**Proof:**
First note that since
is a retraction the condition
``*P* has the fixed point property" implies that
has the fixed point property for all .

For the other direction let be order-preserving.
Then has a fixed point *p*.
We will prove inductively for all
that the condition ``
has a fixed point p" implies
that
*f* has a fixed point.
For this is trivial.
Now let and assume the assertion holds for all
. First suppose is a
successor ordinal. If
has a
fixed point then
(since
satisfies a reflection condition)
has a
fixed point.
By induction hypothesis the latter implies that *f* has a fixed point.

Finally if is a limit ordinal
suppose that
has a fixed point *p*.
Then there is a such that
.
Thus has *p* as a fixed point and
by induction hypothesis *f* has a fixed point. \

Theorem 3.19 obviously leads to an algorithm for a sufficient
condition for the fixed point property:
Dismantle *P* via -retractions as far as possible and
verify a reflection condition at every step.
Any set for which this is possible with a core that has the fixed point
property has the fixed point property itself.
The difficulty in finding reflection conditions however is considerable
as can be seen in [118].
Infinite-dismantlability also gives an algorithmic insight
into a classical result about the fixed point property
for ordered sets of height 1 (recall that the height of an
ordered set *P* is the number of elements in the largest chain
in *P* minus 1):

**Proof:**
Assume *P* does not contain an irreducible point.
Let be arbitrary and minimal.
Let be an upper cover of .
Assume that have already been chosen and
is a fence.
We will assume without loss of generality that is minimal.
Then has an upper cover . Choose
. Then since *P* does not contain any crowns
is a fence.
In this fashion we can construct an infinite fence in *P*,
contradiction. \

**Proof:**
``1 2":
Necessity of connectedness is trivial.
If *P* contains a crown
*P* cannot have the fixed point property as is proved in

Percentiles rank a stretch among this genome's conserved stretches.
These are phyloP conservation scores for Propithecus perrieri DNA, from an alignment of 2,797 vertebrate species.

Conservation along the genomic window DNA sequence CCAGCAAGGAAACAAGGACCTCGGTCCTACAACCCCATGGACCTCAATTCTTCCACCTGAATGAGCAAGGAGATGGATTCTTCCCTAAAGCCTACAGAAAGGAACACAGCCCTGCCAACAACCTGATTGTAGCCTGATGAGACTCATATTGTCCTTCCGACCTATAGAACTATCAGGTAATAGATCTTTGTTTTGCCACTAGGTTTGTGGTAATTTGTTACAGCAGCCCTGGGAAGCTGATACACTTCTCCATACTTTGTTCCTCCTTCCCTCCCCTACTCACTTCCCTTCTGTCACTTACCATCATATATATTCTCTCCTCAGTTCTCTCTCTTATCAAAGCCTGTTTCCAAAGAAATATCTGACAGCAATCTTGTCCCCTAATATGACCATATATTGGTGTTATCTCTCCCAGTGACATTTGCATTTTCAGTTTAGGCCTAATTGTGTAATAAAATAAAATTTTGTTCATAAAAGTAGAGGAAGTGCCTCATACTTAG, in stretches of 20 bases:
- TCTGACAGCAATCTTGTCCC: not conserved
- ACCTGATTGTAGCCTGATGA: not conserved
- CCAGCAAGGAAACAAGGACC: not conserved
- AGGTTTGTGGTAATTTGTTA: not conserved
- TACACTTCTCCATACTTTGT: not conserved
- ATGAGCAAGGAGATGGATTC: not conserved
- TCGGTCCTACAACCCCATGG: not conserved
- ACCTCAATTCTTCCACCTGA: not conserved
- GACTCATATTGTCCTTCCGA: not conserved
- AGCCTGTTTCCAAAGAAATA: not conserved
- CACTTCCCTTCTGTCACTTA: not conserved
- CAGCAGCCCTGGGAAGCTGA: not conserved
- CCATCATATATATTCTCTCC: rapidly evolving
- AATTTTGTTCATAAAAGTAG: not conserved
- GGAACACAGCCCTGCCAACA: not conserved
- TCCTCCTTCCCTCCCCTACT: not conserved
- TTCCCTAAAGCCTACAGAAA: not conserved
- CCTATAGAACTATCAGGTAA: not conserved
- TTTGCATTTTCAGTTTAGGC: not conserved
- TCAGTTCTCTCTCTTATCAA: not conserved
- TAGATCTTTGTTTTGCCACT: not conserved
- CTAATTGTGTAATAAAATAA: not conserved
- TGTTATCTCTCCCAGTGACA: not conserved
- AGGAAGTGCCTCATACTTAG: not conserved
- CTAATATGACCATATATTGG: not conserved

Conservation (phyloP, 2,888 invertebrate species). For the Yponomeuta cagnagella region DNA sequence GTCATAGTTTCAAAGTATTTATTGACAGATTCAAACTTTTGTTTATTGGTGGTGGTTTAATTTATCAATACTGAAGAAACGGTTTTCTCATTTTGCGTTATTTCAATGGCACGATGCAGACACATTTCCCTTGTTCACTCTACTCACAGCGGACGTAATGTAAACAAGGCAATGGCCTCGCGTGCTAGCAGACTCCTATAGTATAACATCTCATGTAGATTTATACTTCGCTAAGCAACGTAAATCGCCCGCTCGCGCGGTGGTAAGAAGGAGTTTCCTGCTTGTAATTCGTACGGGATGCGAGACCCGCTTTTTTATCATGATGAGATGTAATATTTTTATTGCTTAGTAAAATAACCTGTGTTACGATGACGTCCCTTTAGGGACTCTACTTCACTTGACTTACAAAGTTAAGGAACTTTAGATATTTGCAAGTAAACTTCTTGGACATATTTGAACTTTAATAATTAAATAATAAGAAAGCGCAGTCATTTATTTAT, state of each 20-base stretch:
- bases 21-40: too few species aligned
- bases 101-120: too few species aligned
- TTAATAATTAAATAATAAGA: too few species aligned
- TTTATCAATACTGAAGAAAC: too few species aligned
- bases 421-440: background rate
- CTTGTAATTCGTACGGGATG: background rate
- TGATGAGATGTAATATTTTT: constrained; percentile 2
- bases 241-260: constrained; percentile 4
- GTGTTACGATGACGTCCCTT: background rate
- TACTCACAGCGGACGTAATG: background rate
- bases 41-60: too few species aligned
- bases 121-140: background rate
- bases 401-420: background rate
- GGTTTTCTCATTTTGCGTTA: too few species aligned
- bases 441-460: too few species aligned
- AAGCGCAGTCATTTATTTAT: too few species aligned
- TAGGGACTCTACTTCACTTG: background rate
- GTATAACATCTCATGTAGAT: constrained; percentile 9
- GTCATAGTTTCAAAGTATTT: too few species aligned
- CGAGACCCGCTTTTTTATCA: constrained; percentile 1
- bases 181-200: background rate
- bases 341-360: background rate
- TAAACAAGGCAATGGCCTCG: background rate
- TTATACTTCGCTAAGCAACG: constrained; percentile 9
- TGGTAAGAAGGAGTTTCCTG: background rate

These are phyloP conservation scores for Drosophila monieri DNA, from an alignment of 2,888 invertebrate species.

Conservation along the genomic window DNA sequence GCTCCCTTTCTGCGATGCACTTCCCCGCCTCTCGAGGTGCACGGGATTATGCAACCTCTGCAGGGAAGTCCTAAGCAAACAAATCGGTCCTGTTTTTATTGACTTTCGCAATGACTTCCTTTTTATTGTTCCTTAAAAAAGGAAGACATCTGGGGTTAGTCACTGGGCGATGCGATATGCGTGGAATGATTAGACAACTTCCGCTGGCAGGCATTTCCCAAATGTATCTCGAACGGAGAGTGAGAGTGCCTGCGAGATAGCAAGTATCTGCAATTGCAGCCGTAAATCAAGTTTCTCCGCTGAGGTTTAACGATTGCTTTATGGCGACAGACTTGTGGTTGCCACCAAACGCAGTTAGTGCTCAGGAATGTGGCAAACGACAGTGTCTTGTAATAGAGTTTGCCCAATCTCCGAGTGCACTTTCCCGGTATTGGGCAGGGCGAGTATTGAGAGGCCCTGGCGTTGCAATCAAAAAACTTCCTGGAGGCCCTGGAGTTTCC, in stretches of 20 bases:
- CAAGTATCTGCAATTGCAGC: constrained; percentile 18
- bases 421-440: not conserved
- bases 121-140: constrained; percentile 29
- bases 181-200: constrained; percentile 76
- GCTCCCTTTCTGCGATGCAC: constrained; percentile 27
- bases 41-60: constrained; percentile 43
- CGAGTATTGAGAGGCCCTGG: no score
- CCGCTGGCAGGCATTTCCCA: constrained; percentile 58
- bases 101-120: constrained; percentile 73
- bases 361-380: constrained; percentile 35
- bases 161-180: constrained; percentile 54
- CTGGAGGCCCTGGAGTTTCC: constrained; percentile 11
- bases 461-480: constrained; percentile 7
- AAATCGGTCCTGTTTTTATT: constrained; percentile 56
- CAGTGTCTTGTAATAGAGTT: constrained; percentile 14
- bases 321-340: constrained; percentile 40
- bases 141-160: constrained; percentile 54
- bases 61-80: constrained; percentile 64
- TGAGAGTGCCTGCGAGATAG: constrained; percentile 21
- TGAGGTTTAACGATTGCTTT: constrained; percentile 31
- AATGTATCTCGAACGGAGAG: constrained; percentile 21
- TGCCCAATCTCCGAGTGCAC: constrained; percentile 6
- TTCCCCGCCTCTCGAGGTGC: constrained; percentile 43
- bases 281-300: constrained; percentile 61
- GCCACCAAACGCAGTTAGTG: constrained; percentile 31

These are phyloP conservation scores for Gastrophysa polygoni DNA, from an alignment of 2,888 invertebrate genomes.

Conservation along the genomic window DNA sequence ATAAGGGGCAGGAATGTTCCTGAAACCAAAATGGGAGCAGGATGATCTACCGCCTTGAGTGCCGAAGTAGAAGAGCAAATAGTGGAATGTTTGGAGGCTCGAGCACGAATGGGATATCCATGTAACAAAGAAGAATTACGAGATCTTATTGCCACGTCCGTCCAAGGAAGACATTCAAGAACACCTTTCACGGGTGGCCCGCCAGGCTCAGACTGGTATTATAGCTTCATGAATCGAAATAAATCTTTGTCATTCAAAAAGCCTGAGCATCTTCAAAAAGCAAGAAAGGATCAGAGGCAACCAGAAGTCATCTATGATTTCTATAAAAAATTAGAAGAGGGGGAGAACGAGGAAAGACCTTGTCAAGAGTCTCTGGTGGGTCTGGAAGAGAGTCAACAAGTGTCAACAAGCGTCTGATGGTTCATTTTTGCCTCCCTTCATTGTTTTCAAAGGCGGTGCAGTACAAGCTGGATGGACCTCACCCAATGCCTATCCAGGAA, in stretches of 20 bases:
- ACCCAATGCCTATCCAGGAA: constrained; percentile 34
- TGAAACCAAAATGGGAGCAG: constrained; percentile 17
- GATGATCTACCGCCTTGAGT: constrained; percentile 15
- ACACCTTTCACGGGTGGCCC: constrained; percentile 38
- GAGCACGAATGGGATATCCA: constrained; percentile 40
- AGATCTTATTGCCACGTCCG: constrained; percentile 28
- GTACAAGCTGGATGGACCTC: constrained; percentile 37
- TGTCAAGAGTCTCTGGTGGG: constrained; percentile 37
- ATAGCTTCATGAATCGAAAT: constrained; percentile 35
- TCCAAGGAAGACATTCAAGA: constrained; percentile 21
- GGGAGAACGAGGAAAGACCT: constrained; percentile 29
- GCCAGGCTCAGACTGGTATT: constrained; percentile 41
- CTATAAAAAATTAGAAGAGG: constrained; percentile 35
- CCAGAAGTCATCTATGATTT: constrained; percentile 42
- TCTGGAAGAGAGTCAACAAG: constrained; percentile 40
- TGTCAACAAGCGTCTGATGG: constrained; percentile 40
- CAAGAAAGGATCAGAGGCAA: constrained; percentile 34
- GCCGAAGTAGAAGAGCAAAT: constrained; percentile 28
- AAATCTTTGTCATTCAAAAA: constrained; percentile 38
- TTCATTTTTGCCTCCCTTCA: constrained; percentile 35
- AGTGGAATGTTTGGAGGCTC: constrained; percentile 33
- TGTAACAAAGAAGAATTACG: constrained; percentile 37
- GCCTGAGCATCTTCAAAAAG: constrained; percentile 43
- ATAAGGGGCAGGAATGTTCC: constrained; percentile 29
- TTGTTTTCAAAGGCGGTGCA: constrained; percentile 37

[95], p. 312 ff. (the argument given never uses that *P* is finite).
Thus *P* contains no crowns.
Were *P* to contain an infinite fence *F* and no crowns, then *F* is
an isometric spanning fence and hence by Theorem 2 in [34] it is
a retract (this is also easy to see directly).
This would again imply that *P* does not have the
fixed point property. Hence 2 must hold.

``2 3":
Let .
Suppose is an ordinal number and as in
Definition 3.7
have already been defined for .
If has a predecessor
such that is not a singleton, then there is a
point that is irreducible. Let be the retraction that
removes *x* and let .
If is a limit ordinal notice that since *P* does not contain
any infinite fences for each
the sequence as in Definition
3.7
must be constant for for some .
We define .
If is a singleton we stop.
The sequence thus generated is an infinite dismantling of *P*.

``3 1"
follows from Theorem 3.19. \

Theorem 3 in [82], which is used to prove Theorem 4 in [82] (which is Theorem 3.21 here) can now be obtained via one of the standard translation processes between ordered sets and graphs (similar to what is done in [82]).

**Proof:**
(Compare with the idea of the proof of
Theorem 2.14.)
Let *G*=(*V*,*E*) be a graph.
We define an ordered set of height 1 with underlying set
and with the order being
containment of sets.
Let be a graph endomorphism of *G*. Then

is an order-preserving map of *P*.
Moreover if
*F* has a fixed point
that is minimal in *P*, then
*f* fixes *v*. If *F*
fixes no singleton, but
has a fixed point
that is maximal in
*P*, then *f* fixes .
Thus if
*P* has the fixed point property, then every endomorphism of *G*
fixes an edge or a vertex.

Let be an order-preserving map of *P* that maps the
minimal elements to minimal elements.
If for we let *H*(*x*) be the unique element of
the singleton set *h*(*x*), then
*H* is a graph endomorphism of *G*.
Moreover if *H* has a fixed vertex, then
clearly *h* has a fixed point, and if
*H* has a fixed edge , then
and hence .
Thus if every endomorphism of
*G* has a fixed vertex or a fixed edge, then
every order-preserving map of *P* that maps minimal elements
to minimal elements has a fixed point and
consequently *P* has the fixed point property.

Hence *P* has the fixed point property iff
every endomorphism of *G* has a fixed edge or a fixed vertex.
However by Theorem 3.21 *P* has the fixed point
property iff *P* is connected and has no crowns and no infinite
fences.
This is the case exactly when *G* is connected and has no
cycles with elements and no infinite paths.

Finally note that
*G* is
-infinite-dismantlable
to a singleton iff *P* is.
\